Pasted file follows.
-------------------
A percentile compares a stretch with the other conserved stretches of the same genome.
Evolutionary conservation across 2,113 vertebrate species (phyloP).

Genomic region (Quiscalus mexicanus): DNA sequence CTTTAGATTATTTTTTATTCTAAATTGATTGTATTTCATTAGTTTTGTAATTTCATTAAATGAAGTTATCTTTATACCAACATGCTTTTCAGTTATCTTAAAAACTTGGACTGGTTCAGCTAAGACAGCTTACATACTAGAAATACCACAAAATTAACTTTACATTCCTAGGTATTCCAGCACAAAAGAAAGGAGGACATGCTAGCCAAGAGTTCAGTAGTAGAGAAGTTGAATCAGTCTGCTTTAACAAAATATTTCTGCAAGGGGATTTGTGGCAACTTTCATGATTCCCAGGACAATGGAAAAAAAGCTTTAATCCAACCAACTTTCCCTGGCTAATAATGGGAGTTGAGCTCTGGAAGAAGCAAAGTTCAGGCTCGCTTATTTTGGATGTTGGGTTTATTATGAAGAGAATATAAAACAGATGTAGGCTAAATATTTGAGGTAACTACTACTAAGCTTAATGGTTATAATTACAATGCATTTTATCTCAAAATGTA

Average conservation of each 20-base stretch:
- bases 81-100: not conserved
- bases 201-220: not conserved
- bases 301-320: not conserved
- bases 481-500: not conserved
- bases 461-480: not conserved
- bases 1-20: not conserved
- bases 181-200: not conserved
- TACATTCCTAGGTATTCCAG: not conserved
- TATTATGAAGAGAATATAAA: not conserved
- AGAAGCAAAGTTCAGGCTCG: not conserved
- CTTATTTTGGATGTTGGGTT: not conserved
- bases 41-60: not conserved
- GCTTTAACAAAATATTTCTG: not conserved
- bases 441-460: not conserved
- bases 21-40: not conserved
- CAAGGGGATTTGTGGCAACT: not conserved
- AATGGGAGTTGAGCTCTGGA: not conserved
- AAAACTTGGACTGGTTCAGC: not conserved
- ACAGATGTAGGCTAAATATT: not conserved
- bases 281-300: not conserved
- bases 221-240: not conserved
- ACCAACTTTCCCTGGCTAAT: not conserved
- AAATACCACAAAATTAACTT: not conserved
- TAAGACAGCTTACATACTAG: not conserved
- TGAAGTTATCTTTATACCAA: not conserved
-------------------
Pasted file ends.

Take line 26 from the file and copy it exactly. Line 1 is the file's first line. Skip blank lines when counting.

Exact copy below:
- ACCAACTTTCCCTGGCTAAT: not conserved